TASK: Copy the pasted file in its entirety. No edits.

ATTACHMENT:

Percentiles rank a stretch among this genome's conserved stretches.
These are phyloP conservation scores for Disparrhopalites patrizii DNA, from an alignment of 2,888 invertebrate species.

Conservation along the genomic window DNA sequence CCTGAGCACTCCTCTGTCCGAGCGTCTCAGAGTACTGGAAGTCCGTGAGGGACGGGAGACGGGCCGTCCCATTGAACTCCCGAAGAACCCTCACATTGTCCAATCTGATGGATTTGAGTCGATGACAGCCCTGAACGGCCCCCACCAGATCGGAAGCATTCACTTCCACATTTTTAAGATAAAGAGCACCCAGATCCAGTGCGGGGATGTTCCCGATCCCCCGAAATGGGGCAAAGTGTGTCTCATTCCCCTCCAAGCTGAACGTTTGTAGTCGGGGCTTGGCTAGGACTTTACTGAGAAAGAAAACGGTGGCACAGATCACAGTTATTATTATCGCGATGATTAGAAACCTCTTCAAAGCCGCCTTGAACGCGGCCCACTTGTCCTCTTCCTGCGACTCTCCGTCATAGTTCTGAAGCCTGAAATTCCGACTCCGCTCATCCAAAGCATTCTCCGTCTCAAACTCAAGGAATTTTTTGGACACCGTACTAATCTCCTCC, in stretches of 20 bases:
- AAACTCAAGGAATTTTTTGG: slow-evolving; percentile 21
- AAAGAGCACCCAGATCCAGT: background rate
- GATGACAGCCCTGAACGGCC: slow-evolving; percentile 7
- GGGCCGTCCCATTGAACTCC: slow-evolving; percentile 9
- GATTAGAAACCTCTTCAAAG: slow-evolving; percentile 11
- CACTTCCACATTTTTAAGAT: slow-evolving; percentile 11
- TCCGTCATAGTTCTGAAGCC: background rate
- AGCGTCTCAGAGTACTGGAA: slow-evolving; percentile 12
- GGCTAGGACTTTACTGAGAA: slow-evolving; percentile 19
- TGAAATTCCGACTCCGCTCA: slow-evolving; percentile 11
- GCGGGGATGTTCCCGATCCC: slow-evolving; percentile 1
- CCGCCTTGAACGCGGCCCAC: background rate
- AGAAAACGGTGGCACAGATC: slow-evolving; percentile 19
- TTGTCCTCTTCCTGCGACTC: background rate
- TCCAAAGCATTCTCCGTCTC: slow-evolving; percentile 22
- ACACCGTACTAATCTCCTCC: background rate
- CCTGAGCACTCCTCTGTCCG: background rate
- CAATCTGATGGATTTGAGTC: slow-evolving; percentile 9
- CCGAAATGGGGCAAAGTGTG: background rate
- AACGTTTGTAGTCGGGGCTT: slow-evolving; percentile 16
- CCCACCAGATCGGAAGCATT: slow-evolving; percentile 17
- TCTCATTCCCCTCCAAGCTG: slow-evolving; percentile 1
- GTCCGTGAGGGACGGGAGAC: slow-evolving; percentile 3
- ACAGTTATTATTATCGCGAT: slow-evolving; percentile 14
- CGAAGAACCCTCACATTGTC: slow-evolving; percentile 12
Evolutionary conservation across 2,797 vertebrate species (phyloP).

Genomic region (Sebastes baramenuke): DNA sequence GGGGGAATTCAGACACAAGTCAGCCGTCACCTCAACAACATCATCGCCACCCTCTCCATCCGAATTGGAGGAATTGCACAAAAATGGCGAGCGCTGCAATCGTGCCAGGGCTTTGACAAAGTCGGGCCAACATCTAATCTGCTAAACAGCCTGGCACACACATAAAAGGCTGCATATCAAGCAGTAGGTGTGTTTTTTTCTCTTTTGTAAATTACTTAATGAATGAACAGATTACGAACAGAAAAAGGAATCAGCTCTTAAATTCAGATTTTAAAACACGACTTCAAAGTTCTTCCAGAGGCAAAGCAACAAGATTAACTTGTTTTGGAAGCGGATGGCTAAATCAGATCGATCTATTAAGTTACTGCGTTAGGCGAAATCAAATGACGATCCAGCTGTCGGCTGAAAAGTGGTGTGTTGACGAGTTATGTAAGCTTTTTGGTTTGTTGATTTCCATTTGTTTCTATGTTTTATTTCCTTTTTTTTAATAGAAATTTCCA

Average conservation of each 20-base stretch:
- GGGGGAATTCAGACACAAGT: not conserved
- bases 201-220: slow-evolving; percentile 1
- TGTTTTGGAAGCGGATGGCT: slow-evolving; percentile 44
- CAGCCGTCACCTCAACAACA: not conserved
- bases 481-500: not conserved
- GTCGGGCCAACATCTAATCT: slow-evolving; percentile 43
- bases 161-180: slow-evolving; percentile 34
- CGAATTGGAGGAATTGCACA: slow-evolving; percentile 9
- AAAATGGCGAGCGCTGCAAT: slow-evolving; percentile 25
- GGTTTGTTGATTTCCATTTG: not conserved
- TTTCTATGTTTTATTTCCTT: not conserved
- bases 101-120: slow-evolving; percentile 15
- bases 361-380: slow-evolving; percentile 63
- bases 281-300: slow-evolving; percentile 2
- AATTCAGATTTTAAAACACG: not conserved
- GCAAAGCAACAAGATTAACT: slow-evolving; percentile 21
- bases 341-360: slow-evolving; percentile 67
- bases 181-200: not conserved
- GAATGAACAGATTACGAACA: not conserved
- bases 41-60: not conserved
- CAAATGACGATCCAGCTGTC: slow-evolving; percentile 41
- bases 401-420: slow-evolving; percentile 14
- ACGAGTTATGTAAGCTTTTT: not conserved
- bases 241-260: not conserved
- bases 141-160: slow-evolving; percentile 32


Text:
Percentiles rank a stretch among this genome's conserved stretches.
These are phyloP conservation scores for Disparrhopalites patrizii DNA, from an alignment of 2,888 invertebrate species.

Conservation along the genomic window DNA sequence CCTGAGCACTCCTCTGTCCGAGCGTCTCAGAGTACTGGAAGTCCGTGAGGGACGGGAGACGGGCCGTCCCATTGAACTCCCGAAGAACCCTCACATTGTCCAATCTGATGGATTTGAGTCGATGACAGCCCTGAACGGCCCCCACCAGATCGGAAGCATTCACTTCCACATTTTTAAGATAAAGAGCACCCAGATCCAGTGCGGGGATGTTCCCGATCCCCCGAAATGGGGCAAAGTGTGTCTCATTCCCCTCCAAGCTGAACGTTTGTAGTCGGGGCTTGGCTAGGACTTTACTGAGAAAGAAAACGGTGGCACAGATCACAGTTATTATTATCGCGATGATTAGAAACCTCTTCAAAGCCGCCTTGAACGCGGCCCACTTGTCCTCTTCCTGCGACTCTCCGTCATAGTTCTGAAGCCTGAAATTCCGACTCCGCTCATCCAAAGCATTCTCCGTCTCAAACTCAAGGAATTTTTTGGACACCGTACTAATCTCCTCC, in stretches of 20 bases:
- AAACTCAAGGAATTTTTTGG: slow-evolving; percentile 21
- AAAGAGCACCCAGATCCAGT: background rate
- GATGACAGCCCTGAACGGCC: slow-evolving; percentile 7
- GGGCCGTCCCATTGAACTCC: slow-evolving; percentile 9
- GATTAGAAACCTCTTCAAAG: slow-evolving; percentile 11
- CACTTCCACATTTTTAAGAT: slow-evolving; percentile 11
- TCCGTCATAGTTCTGAAGCC: background rate
- AGCGTCTCAGAGTACTGGAA: slow-evolving; percentile 12
- GGCTAGGACTTTACTGAGAA: slow-evolving; percentile 19
- TGAAATTCCGACTCCGCTCA: slow-evolving; percentile 11
- GCGGGGATGTTCCCGATCCC: slow-evolving; percentile 1
- CCGCCTTGAACGCGGCCCAC: background rate
- AGAAAACGGTGGCACAGATC: slow-evolving; percentile 19
- TTGTCCTCTTCCTGCGACTC: background rate
- TCCAAAGCATTCTCCGTCTC: slow-evolving; percentile 22
- ACACCGTACTAATCTCCTCC: background rate
- CCTGAGCACTCCTCTGTCCG: background rate
- CAATCTGATGGATTTGAGTC: slow-evolving; percentile 9
- CCGAAATGGGGCAAAGTGTG: background rate
- AACGTTTGTAGTCGGGGCTT: slow-evolving; percentile 16
- CCCACCAGATCGGAAGCATT: slow-evolving; percentile 17
- TCTCATTCCCCTCCAAGCTG: slow-evolving; percentile 1
- GTCCGTGAGGGACGGGAGAC: slow-evolving; percentile 3
- ACAGTTATTATTATCGCGAT: slow-evolving; percentile 14
- CGAAGAACCCTCACATTGTC: slow-evolving; percentile 12
Evolutionary conservation across 2,797 vertebrate species (phyloP).

Genomic region (Sebastes baramenuke): DNA sequence GGGGGAATTCAGACACAAGTCAGCCGTCACCTCAACAACATCATCGCCACCCTCTCCATCCGAATTGGAGGAATTGCACAAAAATGGCGAGCGCTGCAATCGTGCCAGGGCTTTGACAAAGTCGGGCCAACATCTAATCTGCTAAACAGCCTGGCACACACATAAAAGGCTGCATATCAAGCAGTAGGTGTGTTTTTTTCTCTTTTGTAAATTACTTAATGAATGAACAGATTACGAACAGAAAAAGGAATCAGCTCTTAAATTCAGATTTTAAAACACGACTTCAAAGTTCTTCCAGAGGCAAAGCAACAAGATTAACTTGTTTTGGAAGCGGATGGCTAAATCAGATCGATCTATTAAGTTACTGCGTTAGGCGAAATCAAATGACGATCCAGCTGTCGGCTGAAAAGTGGTGTGTTGACGAGTTATGTAAGCTTTTTGGTTTGTTGATTTCCATTTGTTTCTATGTTTTATTTCCTTTTTTTTAATAGAAATTTCCA

Average conservation of each 20-base stretch:
- GGGGGAATTCAGACACAAGT: not conserved
- bases 201-220: slow-evolving; percentile 1
- TGTTTTGGAAGCGGATGGCT: slow-evolving; percentile 44
- CAGCCGTCACCTCAACAACA: not conserved
- bases 481-500: not conserved
- GTCGGGCCAACATCTAATCT: slow-evolving; percentile 43
- bases 161-180: slow-evolving; percentile 34
- CGAATTGGAGGAATTGCACA: slow-evolving; percentile 9
- AAAATGGCGAGCGCTGCAAT: slow-evolving; percentile 25
- GGTTTGTTGATTTCCATTTG: not conserved
- TTTCTATGTTTTATTTCCTT: not conserved
- bases 101-120: slow-evolving; percentile 15
- bases 361-380: slow-evolving; percentile 63
- bases 281-300: slow-evolving; percentile 2
- AATTCAGATTTTAAAACACG: not conserved
- GCAAAGCAACAAGATTAACT: slow-evolving; percentile 21
- bases 341-360: slow-evolving; percentile 67
- bases 181-200: not conserved
- GAATGAACAGATTACGAACA: not conserved
- bases 41-60: not conserved
- CAAATGACGATCCAGCTGTC: slow-evolving; percentile 41
- bases 401-420: slow-evolving; percentile 14
- ACGAGTTATGTAAGCTTTTT: not conserved
- bases 241-260: not conserved
- bases 141-160: slow-evolving; percentile 32